Original Research - Special Collection: Digital Literacy

The impact of digital copyright law and policy on access to knowledge and learning

Tana Pistorius, Odirachukwu S. Mwim
Reading & Writing | Vol 10, No 1 | a196 | DOI: https://doi.org/10.4102/rw.v10i1.196 | © 2019 Tana Pistorius, Odirachukwu S. Mwim | This work is licensed under CC Attribution 4.0
Submitted: 25 January 2018 | Published: 26 June 2019

About the author(s)

Tana Pistorius, South African Research Chair in Law, Society and Technology, College of Law, University of South Africa, Pretoria, South Africa
Odirachukwu S. Mwim, High Court of South Africa, Pretoria, South Africa


Background: The evolution in digital technologies has had an enormous impact on traditional copyright notions. Works in digital form have uniform characteristics and these works can be copied, distributed and stored with ease.

Objectives: The focus of this article was how to attain a balance between the need to promote access to works and therefore knowledge and learning, on the one hand, and the protection of the interests of copyright holders, on the other.

Method: Technological protection measures (TPMs) are applied to copyright works in digital form to curb infringement. The authors explore the extent to which TPMs impact on access the knowledge and learning.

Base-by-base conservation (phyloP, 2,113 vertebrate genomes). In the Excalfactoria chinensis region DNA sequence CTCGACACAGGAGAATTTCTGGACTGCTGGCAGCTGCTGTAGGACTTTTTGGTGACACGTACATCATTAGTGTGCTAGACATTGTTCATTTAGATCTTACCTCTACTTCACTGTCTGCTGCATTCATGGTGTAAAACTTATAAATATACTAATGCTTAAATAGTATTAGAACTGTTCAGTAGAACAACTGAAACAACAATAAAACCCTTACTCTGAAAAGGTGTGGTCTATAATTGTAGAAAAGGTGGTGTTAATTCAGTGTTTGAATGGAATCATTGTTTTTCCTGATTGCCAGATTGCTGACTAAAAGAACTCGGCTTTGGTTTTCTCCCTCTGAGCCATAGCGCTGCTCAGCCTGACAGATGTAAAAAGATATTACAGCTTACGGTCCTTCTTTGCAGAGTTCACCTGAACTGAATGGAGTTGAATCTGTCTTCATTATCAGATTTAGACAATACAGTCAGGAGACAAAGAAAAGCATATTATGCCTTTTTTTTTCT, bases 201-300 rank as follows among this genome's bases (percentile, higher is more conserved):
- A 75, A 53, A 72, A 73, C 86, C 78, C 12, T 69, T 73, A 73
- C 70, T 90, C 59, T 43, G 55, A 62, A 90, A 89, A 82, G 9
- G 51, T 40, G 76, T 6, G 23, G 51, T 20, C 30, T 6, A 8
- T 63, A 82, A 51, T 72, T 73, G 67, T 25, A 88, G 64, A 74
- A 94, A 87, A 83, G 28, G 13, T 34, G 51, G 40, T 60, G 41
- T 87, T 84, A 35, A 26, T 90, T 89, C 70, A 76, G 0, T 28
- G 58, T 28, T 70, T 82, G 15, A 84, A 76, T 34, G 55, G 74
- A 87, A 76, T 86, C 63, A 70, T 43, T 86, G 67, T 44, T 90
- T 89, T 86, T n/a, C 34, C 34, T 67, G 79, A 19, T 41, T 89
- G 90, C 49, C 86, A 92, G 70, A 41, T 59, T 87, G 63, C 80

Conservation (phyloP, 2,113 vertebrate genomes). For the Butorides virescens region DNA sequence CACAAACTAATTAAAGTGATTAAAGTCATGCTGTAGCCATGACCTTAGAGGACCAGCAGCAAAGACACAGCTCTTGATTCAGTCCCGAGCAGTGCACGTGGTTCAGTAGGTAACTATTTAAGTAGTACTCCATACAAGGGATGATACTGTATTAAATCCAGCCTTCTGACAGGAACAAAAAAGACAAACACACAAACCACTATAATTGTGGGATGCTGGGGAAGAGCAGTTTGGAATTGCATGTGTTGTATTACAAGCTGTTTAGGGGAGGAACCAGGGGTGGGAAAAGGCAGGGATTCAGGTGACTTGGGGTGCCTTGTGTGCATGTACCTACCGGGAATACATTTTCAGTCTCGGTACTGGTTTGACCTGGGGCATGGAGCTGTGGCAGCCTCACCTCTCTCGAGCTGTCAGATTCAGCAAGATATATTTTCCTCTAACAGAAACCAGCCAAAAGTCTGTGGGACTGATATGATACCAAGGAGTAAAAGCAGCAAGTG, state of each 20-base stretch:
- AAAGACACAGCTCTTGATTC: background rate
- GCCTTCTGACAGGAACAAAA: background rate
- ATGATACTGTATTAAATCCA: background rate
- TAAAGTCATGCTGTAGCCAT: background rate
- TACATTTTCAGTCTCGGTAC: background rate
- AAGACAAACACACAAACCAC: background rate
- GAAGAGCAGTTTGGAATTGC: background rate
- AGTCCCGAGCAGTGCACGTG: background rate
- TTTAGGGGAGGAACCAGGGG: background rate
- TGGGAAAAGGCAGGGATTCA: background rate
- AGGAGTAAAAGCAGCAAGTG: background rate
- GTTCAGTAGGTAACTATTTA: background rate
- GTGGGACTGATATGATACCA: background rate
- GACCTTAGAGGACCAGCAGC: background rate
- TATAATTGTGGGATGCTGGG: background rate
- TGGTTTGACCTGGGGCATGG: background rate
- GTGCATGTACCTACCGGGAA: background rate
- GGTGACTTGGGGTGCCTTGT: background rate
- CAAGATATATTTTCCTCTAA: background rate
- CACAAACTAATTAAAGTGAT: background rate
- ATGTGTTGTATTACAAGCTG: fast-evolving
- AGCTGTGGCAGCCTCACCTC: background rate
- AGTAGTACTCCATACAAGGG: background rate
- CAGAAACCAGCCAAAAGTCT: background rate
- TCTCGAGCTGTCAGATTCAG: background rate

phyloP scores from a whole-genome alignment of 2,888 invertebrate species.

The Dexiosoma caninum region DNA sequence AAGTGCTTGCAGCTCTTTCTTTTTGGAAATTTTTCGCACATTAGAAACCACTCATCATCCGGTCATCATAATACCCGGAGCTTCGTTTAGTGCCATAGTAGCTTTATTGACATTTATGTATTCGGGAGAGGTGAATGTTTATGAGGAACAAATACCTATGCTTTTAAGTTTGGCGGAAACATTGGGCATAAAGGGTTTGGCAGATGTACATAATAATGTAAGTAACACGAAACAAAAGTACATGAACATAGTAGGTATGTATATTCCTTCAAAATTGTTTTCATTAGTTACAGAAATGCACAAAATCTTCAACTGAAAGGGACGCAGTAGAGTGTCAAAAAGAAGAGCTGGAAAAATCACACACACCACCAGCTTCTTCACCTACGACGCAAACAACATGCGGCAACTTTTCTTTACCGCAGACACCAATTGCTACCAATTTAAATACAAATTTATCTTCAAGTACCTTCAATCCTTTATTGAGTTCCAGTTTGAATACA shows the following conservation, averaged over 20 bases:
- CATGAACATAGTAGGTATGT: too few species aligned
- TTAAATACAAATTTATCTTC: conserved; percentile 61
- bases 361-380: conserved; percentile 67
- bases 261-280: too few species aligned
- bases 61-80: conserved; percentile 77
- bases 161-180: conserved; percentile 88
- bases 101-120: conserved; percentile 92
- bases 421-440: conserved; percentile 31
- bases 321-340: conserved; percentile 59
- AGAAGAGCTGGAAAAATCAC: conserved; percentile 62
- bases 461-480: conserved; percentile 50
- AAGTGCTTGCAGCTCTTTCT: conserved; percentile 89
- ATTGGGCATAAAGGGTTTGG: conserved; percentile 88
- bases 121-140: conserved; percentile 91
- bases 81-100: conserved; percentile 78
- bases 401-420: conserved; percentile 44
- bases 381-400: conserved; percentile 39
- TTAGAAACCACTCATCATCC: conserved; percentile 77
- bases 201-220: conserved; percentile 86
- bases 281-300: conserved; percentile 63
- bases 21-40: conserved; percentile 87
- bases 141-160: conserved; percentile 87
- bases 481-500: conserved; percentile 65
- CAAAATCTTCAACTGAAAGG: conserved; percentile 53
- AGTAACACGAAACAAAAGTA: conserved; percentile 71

Results: The findings of this article suggest a need for possible countermeasures in promoting knowledge and literacy through legislative reform that address the needs of creators and users in developing communities.

Conclusion: The authors conclude that TPMs may hinder data literacy, access to works, teaching and learning, particularly in developing communities. For example, recent attempts to revise South African copyright law have not attained a balanced approach.


Digital; copyright; knowledge; development; legislation; technological protection measures; TPMs; copyright law; information; communication technologies; ICTs.


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